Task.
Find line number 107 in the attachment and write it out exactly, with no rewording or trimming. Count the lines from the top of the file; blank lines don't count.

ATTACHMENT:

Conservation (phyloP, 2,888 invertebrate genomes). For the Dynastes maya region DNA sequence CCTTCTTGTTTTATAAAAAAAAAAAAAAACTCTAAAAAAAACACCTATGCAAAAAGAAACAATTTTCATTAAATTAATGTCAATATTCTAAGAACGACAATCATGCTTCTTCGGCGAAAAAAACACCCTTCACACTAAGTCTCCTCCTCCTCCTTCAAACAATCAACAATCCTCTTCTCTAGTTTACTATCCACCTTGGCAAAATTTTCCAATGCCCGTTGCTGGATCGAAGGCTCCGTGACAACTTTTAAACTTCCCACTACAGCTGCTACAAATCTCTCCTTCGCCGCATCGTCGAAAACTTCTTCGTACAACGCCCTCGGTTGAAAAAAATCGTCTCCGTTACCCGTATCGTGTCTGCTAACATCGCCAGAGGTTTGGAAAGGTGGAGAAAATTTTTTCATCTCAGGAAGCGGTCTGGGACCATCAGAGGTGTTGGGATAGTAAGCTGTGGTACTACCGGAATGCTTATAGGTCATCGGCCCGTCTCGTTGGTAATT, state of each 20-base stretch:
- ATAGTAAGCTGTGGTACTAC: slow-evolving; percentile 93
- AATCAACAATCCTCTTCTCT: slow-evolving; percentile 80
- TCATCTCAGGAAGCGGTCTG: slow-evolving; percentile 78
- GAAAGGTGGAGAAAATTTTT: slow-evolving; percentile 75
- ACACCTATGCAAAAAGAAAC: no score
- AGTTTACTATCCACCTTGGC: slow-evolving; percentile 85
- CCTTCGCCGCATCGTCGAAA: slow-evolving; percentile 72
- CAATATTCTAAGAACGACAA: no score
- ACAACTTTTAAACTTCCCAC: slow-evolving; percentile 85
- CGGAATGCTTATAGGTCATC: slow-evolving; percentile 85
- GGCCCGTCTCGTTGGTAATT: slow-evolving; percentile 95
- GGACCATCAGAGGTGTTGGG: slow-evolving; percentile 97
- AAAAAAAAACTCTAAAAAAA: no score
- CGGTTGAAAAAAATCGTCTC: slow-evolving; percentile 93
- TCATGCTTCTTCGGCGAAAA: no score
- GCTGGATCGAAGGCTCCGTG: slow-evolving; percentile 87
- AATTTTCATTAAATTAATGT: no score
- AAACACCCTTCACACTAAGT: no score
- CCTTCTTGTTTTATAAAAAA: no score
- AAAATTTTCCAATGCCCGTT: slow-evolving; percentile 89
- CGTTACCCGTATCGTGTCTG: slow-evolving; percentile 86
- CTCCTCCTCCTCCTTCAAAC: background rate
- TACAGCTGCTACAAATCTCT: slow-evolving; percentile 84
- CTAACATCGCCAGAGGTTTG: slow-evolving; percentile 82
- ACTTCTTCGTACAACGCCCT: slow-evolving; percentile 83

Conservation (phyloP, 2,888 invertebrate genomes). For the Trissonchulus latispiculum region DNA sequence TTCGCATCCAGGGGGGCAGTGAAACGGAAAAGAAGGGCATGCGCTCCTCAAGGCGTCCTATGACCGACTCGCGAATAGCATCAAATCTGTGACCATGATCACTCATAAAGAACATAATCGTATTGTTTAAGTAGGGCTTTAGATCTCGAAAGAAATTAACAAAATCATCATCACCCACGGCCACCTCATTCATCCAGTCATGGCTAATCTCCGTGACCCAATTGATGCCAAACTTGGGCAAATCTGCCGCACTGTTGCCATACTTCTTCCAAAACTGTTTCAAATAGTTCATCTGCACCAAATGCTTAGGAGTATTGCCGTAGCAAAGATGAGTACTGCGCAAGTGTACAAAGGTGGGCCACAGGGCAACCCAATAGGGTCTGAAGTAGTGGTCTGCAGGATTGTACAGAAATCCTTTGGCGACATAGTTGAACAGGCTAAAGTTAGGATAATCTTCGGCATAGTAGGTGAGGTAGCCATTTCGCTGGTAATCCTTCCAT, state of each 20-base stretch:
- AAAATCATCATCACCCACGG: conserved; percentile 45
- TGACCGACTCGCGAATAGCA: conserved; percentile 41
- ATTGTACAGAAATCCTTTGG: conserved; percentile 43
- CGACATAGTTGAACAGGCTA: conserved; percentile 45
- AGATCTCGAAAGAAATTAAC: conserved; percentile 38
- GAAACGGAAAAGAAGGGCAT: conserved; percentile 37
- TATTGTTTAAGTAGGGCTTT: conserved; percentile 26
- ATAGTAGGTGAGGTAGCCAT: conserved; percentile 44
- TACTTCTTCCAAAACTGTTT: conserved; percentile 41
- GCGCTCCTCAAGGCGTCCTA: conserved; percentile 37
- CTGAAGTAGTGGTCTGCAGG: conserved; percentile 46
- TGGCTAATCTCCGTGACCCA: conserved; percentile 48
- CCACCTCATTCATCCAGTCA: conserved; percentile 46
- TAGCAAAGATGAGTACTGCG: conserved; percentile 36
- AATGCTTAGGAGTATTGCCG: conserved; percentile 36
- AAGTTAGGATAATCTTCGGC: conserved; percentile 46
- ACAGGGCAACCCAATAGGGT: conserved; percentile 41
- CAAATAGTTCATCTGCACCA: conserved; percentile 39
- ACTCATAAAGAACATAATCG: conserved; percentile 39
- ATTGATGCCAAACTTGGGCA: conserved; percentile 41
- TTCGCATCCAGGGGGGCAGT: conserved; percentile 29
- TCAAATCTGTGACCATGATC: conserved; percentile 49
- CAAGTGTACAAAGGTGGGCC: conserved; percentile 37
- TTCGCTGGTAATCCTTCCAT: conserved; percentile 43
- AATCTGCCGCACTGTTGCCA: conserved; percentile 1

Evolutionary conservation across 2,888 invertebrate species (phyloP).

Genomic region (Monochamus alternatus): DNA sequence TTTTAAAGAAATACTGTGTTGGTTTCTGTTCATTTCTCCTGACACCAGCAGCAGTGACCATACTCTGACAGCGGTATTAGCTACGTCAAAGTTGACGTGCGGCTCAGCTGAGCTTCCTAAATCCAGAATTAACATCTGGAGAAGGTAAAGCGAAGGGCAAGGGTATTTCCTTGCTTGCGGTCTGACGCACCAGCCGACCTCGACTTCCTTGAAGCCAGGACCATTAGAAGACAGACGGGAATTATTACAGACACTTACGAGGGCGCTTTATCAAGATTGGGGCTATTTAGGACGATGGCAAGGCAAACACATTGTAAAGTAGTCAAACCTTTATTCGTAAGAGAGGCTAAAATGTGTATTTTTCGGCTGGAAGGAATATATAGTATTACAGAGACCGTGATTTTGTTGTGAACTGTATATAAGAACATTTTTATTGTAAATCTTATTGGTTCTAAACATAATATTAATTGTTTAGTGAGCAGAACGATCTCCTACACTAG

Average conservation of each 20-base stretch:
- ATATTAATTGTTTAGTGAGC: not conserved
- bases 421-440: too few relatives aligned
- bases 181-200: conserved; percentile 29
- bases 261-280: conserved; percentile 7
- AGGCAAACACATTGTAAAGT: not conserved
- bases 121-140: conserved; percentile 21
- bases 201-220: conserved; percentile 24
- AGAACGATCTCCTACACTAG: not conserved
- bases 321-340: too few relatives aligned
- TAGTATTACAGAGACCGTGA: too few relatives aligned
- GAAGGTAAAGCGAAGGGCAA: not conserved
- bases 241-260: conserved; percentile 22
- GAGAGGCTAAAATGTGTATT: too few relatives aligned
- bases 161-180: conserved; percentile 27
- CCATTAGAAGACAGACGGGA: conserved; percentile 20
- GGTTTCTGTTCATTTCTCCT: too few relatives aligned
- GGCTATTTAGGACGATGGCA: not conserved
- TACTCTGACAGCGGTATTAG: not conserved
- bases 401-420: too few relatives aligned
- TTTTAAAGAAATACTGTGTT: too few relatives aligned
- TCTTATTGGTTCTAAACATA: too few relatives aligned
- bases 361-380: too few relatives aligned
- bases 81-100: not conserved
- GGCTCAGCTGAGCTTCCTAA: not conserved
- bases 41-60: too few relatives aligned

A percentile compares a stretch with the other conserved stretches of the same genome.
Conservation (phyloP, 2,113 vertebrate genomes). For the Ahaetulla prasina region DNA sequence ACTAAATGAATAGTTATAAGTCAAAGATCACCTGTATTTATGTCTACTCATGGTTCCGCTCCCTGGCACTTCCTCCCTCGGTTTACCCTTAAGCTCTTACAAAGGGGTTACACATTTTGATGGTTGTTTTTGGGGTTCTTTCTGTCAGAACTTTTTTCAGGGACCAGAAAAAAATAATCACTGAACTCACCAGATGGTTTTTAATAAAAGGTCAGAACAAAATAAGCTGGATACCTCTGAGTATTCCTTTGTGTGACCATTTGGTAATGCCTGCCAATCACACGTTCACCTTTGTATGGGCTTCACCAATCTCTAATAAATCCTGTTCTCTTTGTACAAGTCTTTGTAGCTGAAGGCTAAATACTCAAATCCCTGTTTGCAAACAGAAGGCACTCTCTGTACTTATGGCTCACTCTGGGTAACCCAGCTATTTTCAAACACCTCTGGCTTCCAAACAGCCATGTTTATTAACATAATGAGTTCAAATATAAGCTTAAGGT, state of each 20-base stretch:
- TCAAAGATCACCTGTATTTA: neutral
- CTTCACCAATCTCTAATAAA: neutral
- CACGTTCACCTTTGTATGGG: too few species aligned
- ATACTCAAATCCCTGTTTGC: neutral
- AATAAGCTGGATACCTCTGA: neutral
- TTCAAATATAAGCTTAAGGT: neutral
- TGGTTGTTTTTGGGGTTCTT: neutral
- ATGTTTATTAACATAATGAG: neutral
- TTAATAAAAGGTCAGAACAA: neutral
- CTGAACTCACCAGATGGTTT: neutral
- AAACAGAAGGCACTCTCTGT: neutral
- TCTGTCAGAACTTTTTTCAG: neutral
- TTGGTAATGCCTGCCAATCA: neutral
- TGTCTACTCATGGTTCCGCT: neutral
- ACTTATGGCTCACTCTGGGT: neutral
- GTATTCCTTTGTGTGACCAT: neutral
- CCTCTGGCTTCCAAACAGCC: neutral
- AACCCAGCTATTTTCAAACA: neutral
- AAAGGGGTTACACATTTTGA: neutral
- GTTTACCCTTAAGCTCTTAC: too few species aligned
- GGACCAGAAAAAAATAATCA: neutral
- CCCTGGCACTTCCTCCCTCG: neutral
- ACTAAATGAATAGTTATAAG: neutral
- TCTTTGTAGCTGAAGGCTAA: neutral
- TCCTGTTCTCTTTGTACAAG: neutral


- TCCTGTTCTCTTTGTACAAG: neutral